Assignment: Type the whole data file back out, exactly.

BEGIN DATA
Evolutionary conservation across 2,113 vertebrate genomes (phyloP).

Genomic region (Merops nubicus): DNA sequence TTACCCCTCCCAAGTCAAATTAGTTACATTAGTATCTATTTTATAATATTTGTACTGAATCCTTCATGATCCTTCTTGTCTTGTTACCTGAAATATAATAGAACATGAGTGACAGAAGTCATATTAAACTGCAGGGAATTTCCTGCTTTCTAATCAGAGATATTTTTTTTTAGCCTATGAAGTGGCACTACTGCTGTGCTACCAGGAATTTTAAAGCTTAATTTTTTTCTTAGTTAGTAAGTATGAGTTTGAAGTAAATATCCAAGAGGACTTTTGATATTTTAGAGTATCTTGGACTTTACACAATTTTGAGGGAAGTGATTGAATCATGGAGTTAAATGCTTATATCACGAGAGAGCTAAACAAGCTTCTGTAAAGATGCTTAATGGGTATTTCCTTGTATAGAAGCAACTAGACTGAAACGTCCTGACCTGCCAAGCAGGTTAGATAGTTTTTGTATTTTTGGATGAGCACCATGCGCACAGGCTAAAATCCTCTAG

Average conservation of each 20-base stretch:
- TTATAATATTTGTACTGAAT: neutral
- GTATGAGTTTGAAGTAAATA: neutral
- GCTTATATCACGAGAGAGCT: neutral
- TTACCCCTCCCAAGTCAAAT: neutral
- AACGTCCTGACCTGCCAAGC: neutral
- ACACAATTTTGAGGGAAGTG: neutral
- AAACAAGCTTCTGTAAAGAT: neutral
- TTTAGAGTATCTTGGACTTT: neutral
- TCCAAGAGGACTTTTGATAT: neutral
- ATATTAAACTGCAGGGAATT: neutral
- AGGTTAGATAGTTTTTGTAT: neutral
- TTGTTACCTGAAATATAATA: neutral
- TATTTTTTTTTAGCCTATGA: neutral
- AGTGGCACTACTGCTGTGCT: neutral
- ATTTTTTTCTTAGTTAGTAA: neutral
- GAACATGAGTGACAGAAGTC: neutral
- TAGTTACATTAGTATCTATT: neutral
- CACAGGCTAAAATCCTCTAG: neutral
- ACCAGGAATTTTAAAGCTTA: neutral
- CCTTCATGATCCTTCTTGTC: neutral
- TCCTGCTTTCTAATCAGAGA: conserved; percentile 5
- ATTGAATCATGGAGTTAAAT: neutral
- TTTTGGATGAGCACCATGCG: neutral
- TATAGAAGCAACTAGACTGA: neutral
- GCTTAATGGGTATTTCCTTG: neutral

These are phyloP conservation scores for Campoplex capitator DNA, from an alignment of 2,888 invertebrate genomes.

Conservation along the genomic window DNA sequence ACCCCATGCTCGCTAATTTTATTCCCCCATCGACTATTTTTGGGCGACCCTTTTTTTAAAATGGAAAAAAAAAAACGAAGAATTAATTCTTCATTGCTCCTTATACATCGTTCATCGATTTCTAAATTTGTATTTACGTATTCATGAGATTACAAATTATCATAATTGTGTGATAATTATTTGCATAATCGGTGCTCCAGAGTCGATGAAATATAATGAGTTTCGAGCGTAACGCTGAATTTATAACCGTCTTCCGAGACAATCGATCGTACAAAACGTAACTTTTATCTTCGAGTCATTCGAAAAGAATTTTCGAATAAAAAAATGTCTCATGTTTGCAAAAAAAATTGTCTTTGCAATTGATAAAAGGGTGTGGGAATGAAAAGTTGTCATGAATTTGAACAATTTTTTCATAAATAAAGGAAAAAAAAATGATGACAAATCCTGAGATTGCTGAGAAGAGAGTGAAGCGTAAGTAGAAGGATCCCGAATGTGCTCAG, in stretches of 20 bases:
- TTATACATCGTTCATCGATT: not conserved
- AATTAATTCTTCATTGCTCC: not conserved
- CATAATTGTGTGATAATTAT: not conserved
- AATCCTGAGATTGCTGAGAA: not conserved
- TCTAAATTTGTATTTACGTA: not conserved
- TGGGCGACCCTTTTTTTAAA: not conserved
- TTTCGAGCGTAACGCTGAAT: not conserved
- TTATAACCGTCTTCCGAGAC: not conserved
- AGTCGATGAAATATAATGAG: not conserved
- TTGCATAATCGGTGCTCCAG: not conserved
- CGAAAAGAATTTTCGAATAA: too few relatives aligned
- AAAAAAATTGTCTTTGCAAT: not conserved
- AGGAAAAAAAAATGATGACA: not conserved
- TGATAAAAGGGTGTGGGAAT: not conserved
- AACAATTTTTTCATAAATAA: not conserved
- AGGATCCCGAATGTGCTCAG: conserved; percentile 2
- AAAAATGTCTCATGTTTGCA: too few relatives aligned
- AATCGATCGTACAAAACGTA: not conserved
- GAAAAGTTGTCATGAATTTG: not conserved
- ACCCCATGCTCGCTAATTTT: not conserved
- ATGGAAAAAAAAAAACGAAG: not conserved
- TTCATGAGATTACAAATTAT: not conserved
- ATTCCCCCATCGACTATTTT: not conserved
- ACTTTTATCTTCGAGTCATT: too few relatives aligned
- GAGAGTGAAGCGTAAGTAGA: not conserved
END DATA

Evolutionary conservation across 2,113 vertebrate genomes (phyloP).

Genomic region (Merops nubicus): DNA sequence TTACCCCTCCCAAGTCAAATTAGTTACATTAGTATCTATTTTATAATATTTGTACTGAATCCTTCATGATCCTTCTTGTCTTGTTACCTGAAATATAATAGAACATGAGTGACAGAAGTCATATTAAACTGCAGGGAATTTCCTGCTTTCTAATCAGAGATATTTTTTTTTAGCCTATGAAGTGGCACTACTGCTGTGCTACCAGGAATTTTAAAGCTTAATTTTTTTCTTAGTTAGTAAGTATGAGTTTGAAGTAAATATCCAAGAGGACTTTTGATATTTTAGAGTATCTTGGACTTTACACAATTTTGAGGGAAGTGATTGAATCATGGAGTTAAATGCTTATATCACGAGAGAGCTAAACAAGCTTCTGTAAAGATGCTTAATGGGTATTTCCTTGTATAGAAGCAACTAGACTGAAACGTCCTGACCTGCCAAGCAGGTTAGATAGTTTTTGTATTTTTGGATGAGCACCATGCGCACAGGCTAAAATCCTCTAG

Average conservation of each 20-base stretch:
- TTATAATATTTGTACTGAAT: neutral
- GTATGAGTTTGAAGTAAATA: neutral
- GCTTATATCACGAGAGAGCT: neutral
- TTACCCCTCCCAAGTCAAAT: neutral
- AACGTCCTGACCTGCCAAGC: neutral
- ACACAATTTTGAGGGAAGTG: neutral
- AAACAAGCTTCTGTAAAGAT: neutral
- TTTAGAGTATCTTGGACTTT: neutral
- TCCAAGAGGACTTTTGATAT: neutral
- ATATTAAACTGCAGGGAATT: neutral
- AGGTTAGATAGTTTTTGTAT: neutral
- TTGTTACCTGAAATATAATA: neutral
- TATTTTTTTTTAGCCTATGA: neutral
- AGTGGCACTACTGCTGTGCT: neutral
- ATTTTTTTCTTAGTTAGTAA: neutral
- GAACATGAGTGACAGAAGTC: neutral
- TAGTTACATTAGTATCTATT: neutral
- CACAGGCTAAAATCCTCTAG: neutral
- ACCAGGAATTTTAAAGCTTA: neutral
- CCTTCATGATCCTTCTTGTC: neutral
- TCCTGCTTTCTAATCAGAGA: conserved; percentile 5
- ATTGAATCATGGAGTTAAAT: neutral
- TTTTGGATGAGCACCATGCG: neutral
- TATAGAAGCAACTAGACTGA: neutral
- GCTTAATGGGTATTTCCTTG: neutral

These are phyloP conservation scores for Campoplex capitator DNA, from an alignment of 2,888 invertebrate genomes.

Conservation along the genomic window DNA sequence ACCCCATGCTCGCTAATTTTATTCCCCCATCGACTATTTTTGGGCGACCCTTTTTTTAAAATGGAAAAAAAAAAACGAAGAATTAATTCTTCATTGCTCCTTATACATCGTTCATCGATTTCTAAATTTGTATTTACGTATTCATGAGATTACAAATTATCATAATTGTGTGATAATTATTTGCATAATCGGTGCTCCAGAGTCGATGAAATATAATGAGTTTCGAGCGTAACGCTGAATTTATAACCGTCTTCCGAGACAATCGATCGTACAAAACGTAACTTTTATCTTCGAGTCATTCGAAAAGAATTTTCGAATAAAAAAATGTCTCATGTTTGCAAAAAAAATTGTCTTTGCAATTGATAAAAGGGTGTGGGAATGAAAAGTTGTCATGAATTTGAACAATTTTTTCATAAATAAAGGAAAAAAAAATGATGACAAATCCTGAGATTGCTGAGAAGAGAGTGAAGCGTAAGTAGAAGGATCCCGAATGTGCTCAG, in stretches of 20 bases:
- TTATACATCGTTCATCGATT: not conserved
- AATTAATTCTTCATTGCTCC: not conserved
- CATAATTGTGTGATAATTAT: not conserved
- AATCCTGAGATTGCTGAGAA: not conserved
- TCTAAATTTGTATTTACGTA: not conserved
- TGGGCGACCCTTTTTTTAAA: not conserved
- TTTCGAGCGTAACGCTGAAT: not conserved
- TTATAACCGTCTTCCGAGAC: not conserved
- AGTCGATGAAATATAATGAG: not conserved
- TTGCATAATCGGTGCTCCAG: not conserved
- CGAAAAGAATTTTCGAATAA: too few relatives aligned
- AAAAAAATTGTCTTTGCAAT: not conserved
- AGGAAAAAAAAATGATGACA: not conserved
- TGATAAAAGGGTGTGGGAAT: not conserved
- AACAATTTTTTCATAAATAA: not conserved
- AGGATCCCGAATGTGCTCAG: conserved; percentile 2
- AAAAATGTCTCATGTTTGCA: too few relatives aligned
- AATCGATCGTACAAAACGTA: not conserved
- GAAAAGTTGTCATGAATTTG: not conserved
- ACCCCATGCTCGCTAATTTT: not conserved
- ATGGAAAAAAAAAAACGAAG: not conserved
- TTCATGAGATTACAAATTAT: not conserved
- ATTCCCCCATCGACTATTTT: not conserved
- ACTTTTATCTTCGAGTCATT: too few relatives aligned
- GAGAGTGAAGCGTAAGTAGA: not conserved